Subject: I have found a DVD that I think you would enjoy
|I Want to Destroy America|
Actor: Hisao Shinagawa
Directors: Peter I. Chang, Mitch Cullin (Producer)
I want to Destroy America is a documentary about the street musician Hisao Shinagawa a Japanese singer/songwriter who has refused to give up on his elusive dream of success and stardom regardless of personal cost and the s... more »
A great documentary
N. Huang | Brooklyn, NY | 06/05/2008
(4 out of 5 stars)
"After attempting a few times, I found it difficult to write a review without sounding like a word for word repeat of Hazel Motes's excellent review above. It really is spot on.
I'd just like to add that director Peter I. Chang deserves a nod for interweaving interviews, stock footage, photos, and musical performances in a manner that really pulls you into Shinagawa's world. Even though the scope of the subject's journey is rather large - spanning Tokyo to Los Angeles, folk to reggae, MTV fame to poverty - the film is rather intimate, more like a conversation with Shinagawa. It is at times funny, sad, over the top, introspective, but always a real treat. I definitely recommend checking it out."
Strange, touching, funny, and different
Blair Kennen | Chicago, IL | 07/29/2008
(5 out of 5 stars)
"Small films about people few of us have heard of can sometimes offer great rewards. I WANT TO DESTROY AMERICA is one such film, and this intimate & touching glimpse into the bizarre world of the musician Hisao Shinagawa was a joy from start to finish. Mr. Shinagawa is not without talent and drive, and lives with a stated belief of being "great" that places him in the Legend-In-My-Own-Mind category. And that's partly what is fascinating about his story: Living in obscurity with a grand delusion can also be strangely life affirming. Highly recommended look at a very unusual character."
He doesn't really want to destroy America...
Hazel Motes | Brooklyn, NY | 05/19/2008
(4 out of 5 stars)
"I'm so glad this film is finally getting a DVD release. I was fortunate enough to see it when it showed at the Atlanta Underground Festival (under its original title of Life In A G-Chord), and I was very moved by the story...especially since I had no idea who Hisao Shinagawa was or is. Now I do, and I suspect that that kind of introduction was the filmmaker's intention for creating this very touching, sometimes strangely off-beat film.
Besides Shinagawa's brushes with stars (he was friends with Johnny Cash, Townes Van Zandt, and David Byrne) and stardom (making music videoes for MTV, signed to a major record label before getting aburptly dropped), the heart of the film is how this now aging Japanese immigrant struggles to survive in poverty. He plays his guitar on the streets of Los Angeles, singing in a style that is somewhere between Tom Waits on a bad day and Bob Dylan on a bender. Yet it is his commitment to his craft which is most inspiring, made even more so when it is learned that the beat-up guitar he plays once belonged to Townes Van Zandt. The back story, though, is where the meat of the film lies, revealing much about what has shaped Hisao, including the impact of the atomic bombing of Hiroshima, the American rock & folk music influencing the youth culture of 60s Japan, and the relationship with his mother who is now ill. But when all is said and done, this is the story of a someone who has given himself no other choices in life except to create, and the impression it leaves is one of a man who really is only performing for himself, with little care or regard for those who might stop to listen. It is fascinating stuff, if not a bit sad on occasion.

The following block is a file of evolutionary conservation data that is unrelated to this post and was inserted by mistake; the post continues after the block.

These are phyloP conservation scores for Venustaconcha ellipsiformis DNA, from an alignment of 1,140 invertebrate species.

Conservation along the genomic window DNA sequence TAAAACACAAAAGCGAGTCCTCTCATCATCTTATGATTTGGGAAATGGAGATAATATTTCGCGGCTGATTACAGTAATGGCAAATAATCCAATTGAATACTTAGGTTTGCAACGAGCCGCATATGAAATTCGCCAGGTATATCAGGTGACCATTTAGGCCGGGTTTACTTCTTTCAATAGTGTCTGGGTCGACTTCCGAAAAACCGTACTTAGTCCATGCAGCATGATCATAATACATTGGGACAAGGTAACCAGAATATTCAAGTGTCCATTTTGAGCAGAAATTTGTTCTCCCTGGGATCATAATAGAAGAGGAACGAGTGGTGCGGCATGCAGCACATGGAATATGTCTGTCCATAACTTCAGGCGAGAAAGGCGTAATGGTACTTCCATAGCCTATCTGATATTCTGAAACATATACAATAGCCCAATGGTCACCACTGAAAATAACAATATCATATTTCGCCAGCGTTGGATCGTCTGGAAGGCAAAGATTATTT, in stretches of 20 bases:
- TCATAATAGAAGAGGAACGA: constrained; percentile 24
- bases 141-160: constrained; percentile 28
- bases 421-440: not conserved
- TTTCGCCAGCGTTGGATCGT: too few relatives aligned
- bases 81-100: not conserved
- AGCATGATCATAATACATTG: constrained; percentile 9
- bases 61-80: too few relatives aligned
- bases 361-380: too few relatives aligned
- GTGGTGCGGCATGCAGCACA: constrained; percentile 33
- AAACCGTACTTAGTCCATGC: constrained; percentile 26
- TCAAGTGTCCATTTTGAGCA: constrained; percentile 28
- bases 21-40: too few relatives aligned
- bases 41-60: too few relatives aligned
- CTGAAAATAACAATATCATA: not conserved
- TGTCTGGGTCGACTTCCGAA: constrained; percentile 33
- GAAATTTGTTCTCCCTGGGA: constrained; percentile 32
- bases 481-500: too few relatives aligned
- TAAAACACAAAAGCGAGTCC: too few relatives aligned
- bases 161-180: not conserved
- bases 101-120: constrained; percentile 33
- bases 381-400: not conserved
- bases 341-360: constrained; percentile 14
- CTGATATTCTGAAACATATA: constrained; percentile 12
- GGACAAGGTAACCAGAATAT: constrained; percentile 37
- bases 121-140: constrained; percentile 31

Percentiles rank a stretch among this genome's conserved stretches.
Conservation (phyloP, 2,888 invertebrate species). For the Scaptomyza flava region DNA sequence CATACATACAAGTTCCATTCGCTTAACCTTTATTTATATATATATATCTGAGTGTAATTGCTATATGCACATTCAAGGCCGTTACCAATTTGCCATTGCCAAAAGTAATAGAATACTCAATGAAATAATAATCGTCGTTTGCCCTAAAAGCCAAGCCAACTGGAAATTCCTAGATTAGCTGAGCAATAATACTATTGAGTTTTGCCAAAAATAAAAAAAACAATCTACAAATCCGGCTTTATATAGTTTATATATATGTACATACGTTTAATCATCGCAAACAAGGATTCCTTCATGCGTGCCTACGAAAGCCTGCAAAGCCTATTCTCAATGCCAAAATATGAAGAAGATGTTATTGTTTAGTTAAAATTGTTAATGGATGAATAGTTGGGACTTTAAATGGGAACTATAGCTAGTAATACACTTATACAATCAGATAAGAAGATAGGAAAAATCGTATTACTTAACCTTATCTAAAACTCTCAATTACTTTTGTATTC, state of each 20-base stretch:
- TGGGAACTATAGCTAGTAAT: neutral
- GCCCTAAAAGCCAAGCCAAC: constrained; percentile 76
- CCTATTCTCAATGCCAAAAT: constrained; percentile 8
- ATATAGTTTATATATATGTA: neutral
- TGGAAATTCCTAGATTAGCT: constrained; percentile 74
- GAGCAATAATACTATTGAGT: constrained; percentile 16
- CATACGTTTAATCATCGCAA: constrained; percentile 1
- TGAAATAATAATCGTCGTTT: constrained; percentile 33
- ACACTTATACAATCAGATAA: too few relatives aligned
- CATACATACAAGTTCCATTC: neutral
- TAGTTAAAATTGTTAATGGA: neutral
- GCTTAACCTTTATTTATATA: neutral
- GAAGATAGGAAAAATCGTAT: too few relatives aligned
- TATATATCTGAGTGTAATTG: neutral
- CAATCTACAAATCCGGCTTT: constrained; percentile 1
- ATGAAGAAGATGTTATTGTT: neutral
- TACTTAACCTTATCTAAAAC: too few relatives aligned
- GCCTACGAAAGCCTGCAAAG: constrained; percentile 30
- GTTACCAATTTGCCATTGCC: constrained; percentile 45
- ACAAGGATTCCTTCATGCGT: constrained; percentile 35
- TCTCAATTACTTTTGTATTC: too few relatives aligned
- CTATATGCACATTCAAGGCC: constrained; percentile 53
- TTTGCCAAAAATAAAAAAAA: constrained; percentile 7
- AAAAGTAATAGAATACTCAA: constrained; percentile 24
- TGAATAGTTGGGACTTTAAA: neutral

Other than Shinagawa being a little hard to understand at times (a slight problem when he's the only one telling his story), I'm also somewhat dismayed by the DVD title for the film. While intriguing to be sure, the new title is misleading, even though Shinagawa does state at one point something about wanting to destroy America. Still, this film clearly shows that he loves America and its musicians, to the point that he has made every effort to fake it until he makes it as a serious "American" songwriter. Granted, these are small issues, and certainly shouldn't keep anyone for seeing this wonderful and interesting film."